The Desert Tortoise
is native to
California. It lives in
(valleys formed by
by flowing water)
appropriate habitat. It can survive in places where summer
daytime temperatures can reach 140 degrees F (60 degrees C) by
retiring to burrows that it digs for itself. It is estimated that desert
tortoises spend approximately 90-95% of their lives in burrows.
The underground tunnels they create also serve as homes for other
creatures including rodents, snakes, lizards, toads, insects, spiders
and others. They feed primarily on grasses, annuals, fresh cactus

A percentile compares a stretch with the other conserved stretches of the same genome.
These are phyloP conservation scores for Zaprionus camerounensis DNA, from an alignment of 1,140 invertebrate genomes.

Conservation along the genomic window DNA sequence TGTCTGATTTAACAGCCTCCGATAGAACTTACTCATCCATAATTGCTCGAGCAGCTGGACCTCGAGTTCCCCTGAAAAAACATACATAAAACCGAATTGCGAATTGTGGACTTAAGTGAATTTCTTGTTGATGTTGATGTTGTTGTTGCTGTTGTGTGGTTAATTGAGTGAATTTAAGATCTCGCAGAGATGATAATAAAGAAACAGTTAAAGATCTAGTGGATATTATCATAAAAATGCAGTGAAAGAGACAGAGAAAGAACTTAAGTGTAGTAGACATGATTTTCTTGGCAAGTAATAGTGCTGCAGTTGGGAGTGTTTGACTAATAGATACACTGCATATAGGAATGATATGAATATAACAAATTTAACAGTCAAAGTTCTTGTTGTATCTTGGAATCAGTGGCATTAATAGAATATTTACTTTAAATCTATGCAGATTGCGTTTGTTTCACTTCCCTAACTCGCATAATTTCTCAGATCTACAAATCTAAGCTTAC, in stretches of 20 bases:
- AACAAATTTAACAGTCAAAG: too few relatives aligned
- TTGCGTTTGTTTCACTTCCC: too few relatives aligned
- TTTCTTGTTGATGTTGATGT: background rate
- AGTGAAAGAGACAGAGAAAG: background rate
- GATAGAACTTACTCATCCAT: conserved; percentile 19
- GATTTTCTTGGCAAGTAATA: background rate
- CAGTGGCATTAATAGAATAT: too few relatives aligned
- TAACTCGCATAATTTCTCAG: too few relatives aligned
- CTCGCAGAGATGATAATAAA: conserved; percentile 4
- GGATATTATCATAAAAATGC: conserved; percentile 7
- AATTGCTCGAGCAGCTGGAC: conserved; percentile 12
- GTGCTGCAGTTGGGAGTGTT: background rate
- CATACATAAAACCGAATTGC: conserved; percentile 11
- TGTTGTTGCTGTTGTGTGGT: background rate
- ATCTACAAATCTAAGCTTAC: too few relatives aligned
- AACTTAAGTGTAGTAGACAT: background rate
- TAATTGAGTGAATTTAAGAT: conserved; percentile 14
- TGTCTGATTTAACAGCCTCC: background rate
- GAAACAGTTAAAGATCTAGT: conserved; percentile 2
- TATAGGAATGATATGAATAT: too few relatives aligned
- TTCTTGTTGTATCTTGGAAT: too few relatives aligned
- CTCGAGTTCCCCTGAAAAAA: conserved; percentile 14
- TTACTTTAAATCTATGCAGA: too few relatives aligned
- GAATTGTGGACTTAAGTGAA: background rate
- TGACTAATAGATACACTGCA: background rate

growth and fruit. The can store a third of their body weight in water
in a specially enlarged urinary bladder allowing them to cope with
extended periods of drought.
Desert tortoises have been known to live between 80 – 100 years.
Their population is threatened due in part to unsustainable
collection by humans, proliferation of predators (especially the
Common Raven), destruction of habitat by off-road vehicle use and
the spread of invasive plant species. The population is further
threatened by respiratory illness that is the result of infected,
formerly captive tortoises being released back into the wild.
It is illegal to collect, kill, harass, touch or in any way disturb wild
desert tortoises, and a Fish and Wildlife permit is needed to keep
one in captivity.
Our desert tortoise is 20 years old and was donated to us by a city